airpfrom	TYPE s_fromairp,	" airport of departure
	airpto	TYPE s_toairp,	" airport of destination
	fldate	TYPE s_date,	" flight date
	deptime	TYPE s_dep_time,	" departure time
			END OF flight.
DATA:	zflight TYPE flight,
			flights TYPE TABLE OF flight.
SELECT	p~airpfrom p~airpto f~fldate p~deptime
	INTO TABLE flights
	FROM spfli AS p INNER JOIN sflight AS f
		ON p~carrid = f~carrid
			AND p~connid = f~connid
	WHERE p~carrid = 'LH '.
SORT flights BY airpfrom airpto fldate deptime.
LOOP AT flights INTO zflight.
	WRITE: / zflight-airpfrom, zflight-airpto,
zflight-fldate, zflight-deptime.
Listing 3 Report That Establishes the Required Data Order with an ABAP Sort

      But take care: the capacity of both extracts and internal tables is restricted. By how much? This largely depends on the addressability of virtual memory and file space of the operating system and on the processor architecture of the hosting application server. A 32-bit operating system can support a virtual memory size and file size up to 2 GB.

     Before Release 4.0A, ABAP stored the content of internal tables in a combination of main memory and file space. This means that the maximum size of all internal tables of all programs running on such an application server at one time is about 2 GB. With Release 4.0A or greater, this size decreases to about 500 MB. (Note that those values aren't fixed, but this is a good guide. This minimum of 500 MB is the lowest limit of the real value, which varies among different operating systems and even among different releases of the same operating system.)

     I know that it may sound strange that a newer release has a higher restriction on capacity. But it's a consequence of the fact that the contents of internal tables move from a reserved file to shared memory. When you process internal tables this way in Release 4.0A or greater, you pay for much better performance with a smaller potential size. With extracts, the situation is similar: ABAP stores extracts entirely to a file. This restricts the capacity of a single extract of an ABAP program on an application server to 2 GB. Although this may make extracts the more appealing approach, note that an ABAP program can declare many internal tables but only one extract.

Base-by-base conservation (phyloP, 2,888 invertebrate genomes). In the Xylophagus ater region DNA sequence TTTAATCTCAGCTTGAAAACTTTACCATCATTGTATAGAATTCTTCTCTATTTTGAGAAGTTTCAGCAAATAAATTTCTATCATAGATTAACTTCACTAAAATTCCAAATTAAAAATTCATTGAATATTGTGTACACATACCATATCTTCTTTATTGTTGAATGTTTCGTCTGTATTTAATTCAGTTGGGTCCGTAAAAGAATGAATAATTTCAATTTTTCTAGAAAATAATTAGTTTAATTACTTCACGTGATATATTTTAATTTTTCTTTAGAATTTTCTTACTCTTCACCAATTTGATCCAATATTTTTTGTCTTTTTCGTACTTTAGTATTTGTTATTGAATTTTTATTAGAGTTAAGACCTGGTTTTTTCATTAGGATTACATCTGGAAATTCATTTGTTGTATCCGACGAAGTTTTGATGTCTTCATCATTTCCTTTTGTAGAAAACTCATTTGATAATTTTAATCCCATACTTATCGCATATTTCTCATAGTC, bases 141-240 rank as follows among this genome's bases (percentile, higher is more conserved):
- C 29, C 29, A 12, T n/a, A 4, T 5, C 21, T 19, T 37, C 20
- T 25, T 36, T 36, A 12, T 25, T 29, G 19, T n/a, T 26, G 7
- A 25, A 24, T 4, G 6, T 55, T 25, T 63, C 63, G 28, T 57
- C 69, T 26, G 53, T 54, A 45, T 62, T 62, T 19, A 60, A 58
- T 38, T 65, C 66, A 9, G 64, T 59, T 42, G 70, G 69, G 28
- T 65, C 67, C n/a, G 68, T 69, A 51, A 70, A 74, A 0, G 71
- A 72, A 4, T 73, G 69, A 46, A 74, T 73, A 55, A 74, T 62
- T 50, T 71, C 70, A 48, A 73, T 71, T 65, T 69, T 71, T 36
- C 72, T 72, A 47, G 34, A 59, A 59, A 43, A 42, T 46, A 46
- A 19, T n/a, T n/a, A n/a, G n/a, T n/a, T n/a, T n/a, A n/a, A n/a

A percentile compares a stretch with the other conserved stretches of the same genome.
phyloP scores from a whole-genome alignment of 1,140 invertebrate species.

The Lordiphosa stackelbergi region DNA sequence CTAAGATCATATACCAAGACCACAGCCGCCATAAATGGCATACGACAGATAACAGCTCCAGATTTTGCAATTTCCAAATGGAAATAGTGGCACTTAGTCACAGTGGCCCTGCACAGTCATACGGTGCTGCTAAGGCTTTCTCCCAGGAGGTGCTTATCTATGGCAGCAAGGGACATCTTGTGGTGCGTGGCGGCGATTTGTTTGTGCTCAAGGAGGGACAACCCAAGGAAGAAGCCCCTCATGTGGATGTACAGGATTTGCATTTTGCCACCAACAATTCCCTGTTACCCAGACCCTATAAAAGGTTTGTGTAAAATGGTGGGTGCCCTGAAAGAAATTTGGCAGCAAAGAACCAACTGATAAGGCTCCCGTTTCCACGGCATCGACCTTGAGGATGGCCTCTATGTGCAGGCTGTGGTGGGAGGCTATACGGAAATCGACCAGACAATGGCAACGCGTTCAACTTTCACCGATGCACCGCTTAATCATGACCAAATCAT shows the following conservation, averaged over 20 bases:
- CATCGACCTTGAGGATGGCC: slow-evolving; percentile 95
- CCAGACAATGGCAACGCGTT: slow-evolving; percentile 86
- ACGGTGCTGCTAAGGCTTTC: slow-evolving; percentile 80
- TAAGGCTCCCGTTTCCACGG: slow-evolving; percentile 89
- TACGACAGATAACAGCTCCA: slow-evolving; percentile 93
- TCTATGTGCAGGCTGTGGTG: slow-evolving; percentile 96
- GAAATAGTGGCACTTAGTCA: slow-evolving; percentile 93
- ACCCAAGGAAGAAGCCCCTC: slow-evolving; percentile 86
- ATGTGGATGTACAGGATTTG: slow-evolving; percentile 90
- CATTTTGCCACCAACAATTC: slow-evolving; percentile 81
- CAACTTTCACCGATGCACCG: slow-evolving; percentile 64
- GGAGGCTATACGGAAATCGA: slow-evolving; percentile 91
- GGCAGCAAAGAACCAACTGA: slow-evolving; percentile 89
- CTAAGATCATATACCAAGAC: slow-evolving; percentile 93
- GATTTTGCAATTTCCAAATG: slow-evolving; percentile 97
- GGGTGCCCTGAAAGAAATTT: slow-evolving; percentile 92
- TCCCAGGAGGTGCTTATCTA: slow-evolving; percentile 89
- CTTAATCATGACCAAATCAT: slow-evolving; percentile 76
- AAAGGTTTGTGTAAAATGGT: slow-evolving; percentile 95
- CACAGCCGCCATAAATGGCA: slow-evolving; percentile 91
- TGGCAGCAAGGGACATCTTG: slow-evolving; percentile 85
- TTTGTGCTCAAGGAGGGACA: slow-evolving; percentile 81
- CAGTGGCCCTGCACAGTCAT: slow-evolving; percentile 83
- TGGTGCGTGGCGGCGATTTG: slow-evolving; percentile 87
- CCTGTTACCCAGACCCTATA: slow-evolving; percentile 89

In any case, on a 32-bit operating system, the situation described in the e-mail would run out of memory. Captured in the 2-GB trap of a 32-bit operating system, you have to redesign your program in a way that the complete data is split into different logical parts that each, on its own, can be processed by ABAP.

      In my example, you first could select all destinations of Lufthansa and then select the required data restricted to each destination. Of course, the data split must be independent of the data volume. Otherwise you have to change your program anytime the data volume will increase. In any case, there is no single, straightforward solution to the problem posed in the e-mail - but there are a variety of solutions that depend on the database, the needs for the report, and the resources at hand.

Size Does Matter

Perhaps little noticed by the ABAP community, there is a way out of this mess. As 32-bit operating systems leave the scene slowly, a new hero will emerge: all capacity problems disappear if you use a 64-bit operating system. SAP supports such systems for HP-UX, ReliantUNIX, and AIX systems since Release 4.0B. (This operating system list will be more extensive in the future, so refer to corresponding notes in SAPNet at for a detailed update.)

     From a practical point of view, there are no limitations on the maximum size of internal tables and extracts on these 64-bit servers. Of course, chronic grumblers could make the criticism that most of the experts (myself included) made this same claim when 32-bit address space was introduced 20 years ago. Ok, I know, the world is not enough....

Axel Kurka is product manager of ABAP and GUI at SAP, where he has worked in several development departments. He can be reached at


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1/9/2019 7:46:15 AM

Great Article!